Desktop themes are so often catered for by third party tools that it’s easy to forget that Windows has built in support for theme packs. If you’re short of inspiration, don’t trust your own photography skill, or just can’t be bothered to browse Flickr for a new image, a new batch of themes direct from Microsoft could be what you need to breathe new life into your desktop.
There are five new themes in total, four of which have a travel connection. The Alaskan Landscape theme features photography from Kyle Waters -- a total of fifteen images. There is more of a seasonal feel to two New Zealand Landscapes themes.
Little over four weeks ago, during an earnings conference call, departing Microsoft CFO Peter Klein revealed the software giant is working with OEMs on smaller and cheaper Windows tablets. The new fondleslabs are expected to be available in the coming months, but Acer decided to give itself a head start.
On its Finnish website, Acer unveiled the new Iconia W3 which is touted by the company as the first 8-inch Windows 8-based tablet. The device is powered by Intel's Atom Z2760 processor (codenamed "Clover Trail") and Graphics Media Accelerator 3650 GPU (Graphics Processing Unit). The Iconia W3 sports an 8-inch multitouch WXGA display and runs Windows 8 Pro.
Speaking to the New York Times a couple of weeks ago, Tami Reller, Windows division CFO, admitted that the Windows 8 "learning curve is real" and said that Microsoft will be addressing the issue in Windows 8.1.
Perhaps in response to that public admission, Microsoft has released a video showing how to use the polarizing operating system. Called "Get To Know Windows 8" it’s aimed at anyone who might be thinking of upgrading, or who needs a little guidance.
Not content with free versions of its cut-down photo editing software for iOS and Android, Adobe has released Photoshop Express for Windows 8 and RT. As this is available free of charge, it should come as little surprise that the app does not afford users access to an unfettered range of professional level image editing tools, but for quick and dirty tweaks and fixes, there are plenty of options.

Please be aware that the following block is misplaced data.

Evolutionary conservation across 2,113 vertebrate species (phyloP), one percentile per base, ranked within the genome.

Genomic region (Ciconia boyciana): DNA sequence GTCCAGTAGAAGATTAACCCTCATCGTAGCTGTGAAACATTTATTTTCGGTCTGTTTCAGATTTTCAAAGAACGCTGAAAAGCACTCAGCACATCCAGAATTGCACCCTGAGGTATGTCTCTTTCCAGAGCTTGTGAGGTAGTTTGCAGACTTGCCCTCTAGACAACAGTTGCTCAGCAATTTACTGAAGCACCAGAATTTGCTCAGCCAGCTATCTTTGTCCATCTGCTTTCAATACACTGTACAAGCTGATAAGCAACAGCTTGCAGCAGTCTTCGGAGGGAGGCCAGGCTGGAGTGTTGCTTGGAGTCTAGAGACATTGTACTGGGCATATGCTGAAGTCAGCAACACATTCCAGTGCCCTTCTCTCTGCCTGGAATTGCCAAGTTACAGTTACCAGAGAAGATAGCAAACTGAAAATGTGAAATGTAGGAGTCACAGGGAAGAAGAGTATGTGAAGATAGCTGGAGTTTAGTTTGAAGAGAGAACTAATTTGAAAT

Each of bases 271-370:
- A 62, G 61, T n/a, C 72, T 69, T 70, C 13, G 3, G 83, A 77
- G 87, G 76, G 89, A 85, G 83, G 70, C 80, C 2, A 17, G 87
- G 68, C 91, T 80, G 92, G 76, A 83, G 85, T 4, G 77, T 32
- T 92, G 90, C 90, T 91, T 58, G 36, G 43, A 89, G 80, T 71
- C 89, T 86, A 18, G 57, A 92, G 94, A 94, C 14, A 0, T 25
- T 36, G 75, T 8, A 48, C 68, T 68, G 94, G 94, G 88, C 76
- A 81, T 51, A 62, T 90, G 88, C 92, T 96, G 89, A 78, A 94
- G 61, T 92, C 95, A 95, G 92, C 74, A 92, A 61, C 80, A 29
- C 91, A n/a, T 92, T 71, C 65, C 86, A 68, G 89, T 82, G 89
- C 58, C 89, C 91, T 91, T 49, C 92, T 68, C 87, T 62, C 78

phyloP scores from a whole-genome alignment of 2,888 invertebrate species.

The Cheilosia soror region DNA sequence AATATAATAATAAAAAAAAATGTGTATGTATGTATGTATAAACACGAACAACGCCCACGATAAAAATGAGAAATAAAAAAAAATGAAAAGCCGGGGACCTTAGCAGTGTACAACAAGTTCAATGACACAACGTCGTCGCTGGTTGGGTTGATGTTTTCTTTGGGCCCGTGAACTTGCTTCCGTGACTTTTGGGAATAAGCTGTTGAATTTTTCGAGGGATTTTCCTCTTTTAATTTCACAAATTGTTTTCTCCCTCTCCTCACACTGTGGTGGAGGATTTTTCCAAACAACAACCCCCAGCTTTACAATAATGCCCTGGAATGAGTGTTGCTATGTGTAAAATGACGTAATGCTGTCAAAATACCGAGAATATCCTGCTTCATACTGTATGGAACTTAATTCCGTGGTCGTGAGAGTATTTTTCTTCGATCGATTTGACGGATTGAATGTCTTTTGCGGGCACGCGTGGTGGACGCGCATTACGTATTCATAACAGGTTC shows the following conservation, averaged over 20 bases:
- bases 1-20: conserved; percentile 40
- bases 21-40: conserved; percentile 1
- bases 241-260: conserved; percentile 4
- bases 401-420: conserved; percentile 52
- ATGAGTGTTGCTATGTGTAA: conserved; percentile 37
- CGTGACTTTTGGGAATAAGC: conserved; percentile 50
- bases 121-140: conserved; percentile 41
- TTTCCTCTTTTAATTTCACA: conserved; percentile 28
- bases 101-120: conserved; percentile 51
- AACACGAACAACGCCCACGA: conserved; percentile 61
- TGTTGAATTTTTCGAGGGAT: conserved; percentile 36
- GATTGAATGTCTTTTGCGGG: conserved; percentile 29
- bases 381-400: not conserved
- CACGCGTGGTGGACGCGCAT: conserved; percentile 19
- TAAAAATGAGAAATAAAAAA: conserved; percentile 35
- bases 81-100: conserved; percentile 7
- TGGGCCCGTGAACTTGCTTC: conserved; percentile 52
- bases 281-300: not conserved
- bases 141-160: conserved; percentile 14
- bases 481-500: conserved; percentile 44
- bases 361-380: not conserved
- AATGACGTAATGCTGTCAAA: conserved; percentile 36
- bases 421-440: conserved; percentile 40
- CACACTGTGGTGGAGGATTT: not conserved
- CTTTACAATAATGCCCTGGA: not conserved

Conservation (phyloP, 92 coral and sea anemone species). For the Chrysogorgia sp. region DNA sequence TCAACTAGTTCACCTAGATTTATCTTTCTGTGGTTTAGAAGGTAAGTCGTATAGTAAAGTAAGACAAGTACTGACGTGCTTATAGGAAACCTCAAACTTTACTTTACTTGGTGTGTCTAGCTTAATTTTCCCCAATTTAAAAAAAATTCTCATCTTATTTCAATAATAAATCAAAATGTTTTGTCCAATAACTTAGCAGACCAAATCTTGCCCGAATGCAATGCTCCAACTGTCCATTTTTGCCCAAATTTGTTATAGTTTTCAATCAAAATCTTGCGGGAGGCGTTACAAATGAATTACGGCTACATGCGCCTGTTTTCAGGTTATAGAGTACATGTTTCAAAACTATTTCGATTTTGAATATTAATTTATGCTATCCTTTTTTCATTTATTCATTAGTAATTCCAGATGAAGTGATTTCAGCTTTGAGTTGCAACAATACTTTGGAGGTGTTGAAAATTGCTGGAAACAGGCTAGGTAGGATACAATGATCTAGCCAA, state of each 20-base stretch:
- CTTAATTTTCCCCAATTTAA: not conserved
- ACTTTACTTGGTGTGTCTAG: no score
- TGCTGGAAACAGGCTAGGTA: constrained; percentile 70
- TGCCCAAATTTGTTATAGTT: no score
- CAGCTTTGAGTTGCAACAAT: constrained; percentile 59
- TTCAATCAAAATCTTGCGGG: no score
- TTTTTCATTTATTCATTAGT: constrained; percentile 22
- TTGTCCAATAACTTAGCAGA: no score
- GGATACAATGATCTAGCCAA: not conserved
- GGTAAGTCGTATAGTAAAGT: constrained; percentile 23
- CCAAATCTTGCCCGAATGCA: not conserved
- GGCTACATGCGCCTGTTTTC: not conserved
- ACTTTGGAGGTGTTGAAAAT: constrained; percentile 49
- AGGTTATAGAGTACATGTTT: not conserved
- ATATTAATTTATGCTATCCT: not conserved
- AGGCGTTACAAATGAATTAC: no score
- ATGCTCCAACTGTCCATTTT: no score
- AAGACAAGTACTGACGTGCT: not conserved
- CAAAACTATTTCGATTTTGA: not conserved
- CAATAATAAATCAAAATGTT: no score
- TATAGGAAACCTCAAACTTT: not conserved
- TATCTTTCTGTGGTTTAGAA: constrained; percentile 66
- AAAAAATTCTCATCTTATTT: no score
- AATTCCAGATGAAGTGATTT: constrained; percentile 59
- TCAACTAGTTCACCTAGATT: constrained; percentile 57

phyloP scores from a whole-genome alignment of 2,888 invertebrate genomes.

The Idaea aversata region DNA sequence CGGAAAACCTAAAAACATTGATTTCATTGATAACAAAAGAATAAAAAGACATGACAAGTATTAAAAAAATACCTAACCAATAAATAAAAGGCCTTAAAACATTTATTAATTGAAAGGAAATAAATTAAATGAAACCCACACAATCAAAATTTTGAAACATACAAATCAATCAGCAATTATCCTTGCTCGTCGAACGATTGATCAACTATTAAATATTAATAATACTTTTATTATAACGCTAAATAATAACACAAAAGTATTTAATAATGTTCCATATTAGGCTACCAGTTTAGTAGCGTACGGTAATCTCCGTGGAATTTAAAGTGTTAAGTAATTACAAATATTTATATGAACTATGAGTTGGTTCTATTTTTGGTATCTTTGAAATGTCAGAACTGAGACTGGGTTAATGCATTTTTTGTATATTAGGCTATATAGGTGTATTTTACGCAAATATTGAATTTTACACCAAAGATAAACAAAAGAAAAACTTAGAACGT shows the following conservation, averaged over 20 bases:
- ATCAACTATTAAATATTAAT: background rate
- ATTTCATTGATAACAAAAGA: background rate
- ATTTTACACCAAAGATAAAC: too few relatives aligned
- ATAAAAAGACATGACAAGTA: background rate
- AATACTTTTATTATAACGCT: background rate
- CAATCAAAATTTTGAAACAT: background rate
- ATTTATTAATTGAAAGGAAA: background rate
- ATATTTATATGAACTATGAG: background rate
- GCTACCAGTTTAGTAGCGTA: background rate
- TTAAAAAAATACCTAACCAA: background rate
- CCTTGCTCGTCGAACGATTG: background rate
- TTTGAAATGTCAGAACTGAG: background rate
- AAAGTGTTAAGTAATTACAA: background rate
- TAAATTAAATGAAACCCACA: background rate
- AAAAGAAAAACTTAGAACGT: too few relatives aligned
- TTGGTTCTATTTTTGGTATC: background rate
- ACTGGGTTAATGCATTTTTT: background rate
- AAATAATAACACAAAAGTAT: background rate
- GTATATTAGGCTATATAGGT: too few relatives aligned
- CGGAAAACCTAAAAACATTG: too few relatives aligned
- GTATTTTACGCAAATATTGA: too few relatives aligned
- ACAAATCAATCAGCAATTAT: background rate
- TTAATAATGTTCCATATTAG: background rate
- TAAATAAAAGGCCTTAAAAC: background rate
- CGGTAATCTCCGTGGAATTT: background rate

Taken a wonky photo? Getting things straightened up takes just a couple of taps and swipes. There are also tools for removing red eye, adjusting color levels and tweaking shadows and highlights. If you don’t feel like doing the hard work yourself, you can always turn to the auto-fix option to help take care of common issues in an instant.
Twenty-ninth in a series. The US Windows 8 apps store crossed the 50,000 apps mark for the first time today; a total of 50,156 apps are listed in the store, with the majority of them free to download and use.
That's an increase of 1,639 apps in the past seven days, a sharp drop over last week's increase of nearly 2400 apps.
This is how you sell a tablet. Tuesday evening of May 14, Microsoft debuted a new commercial for the Surface RT that finally explained the benefits of the tablet. No dancers. No super cool music. Just Microsoft talking about why the Surface RT is the next device you should own. The company emphasized the included USB port, kickstand, keyboard, and the single biggest sell of Surface RT, the included Office 2013 install. It sold the Surface as the power of a computer in the package of a tablet.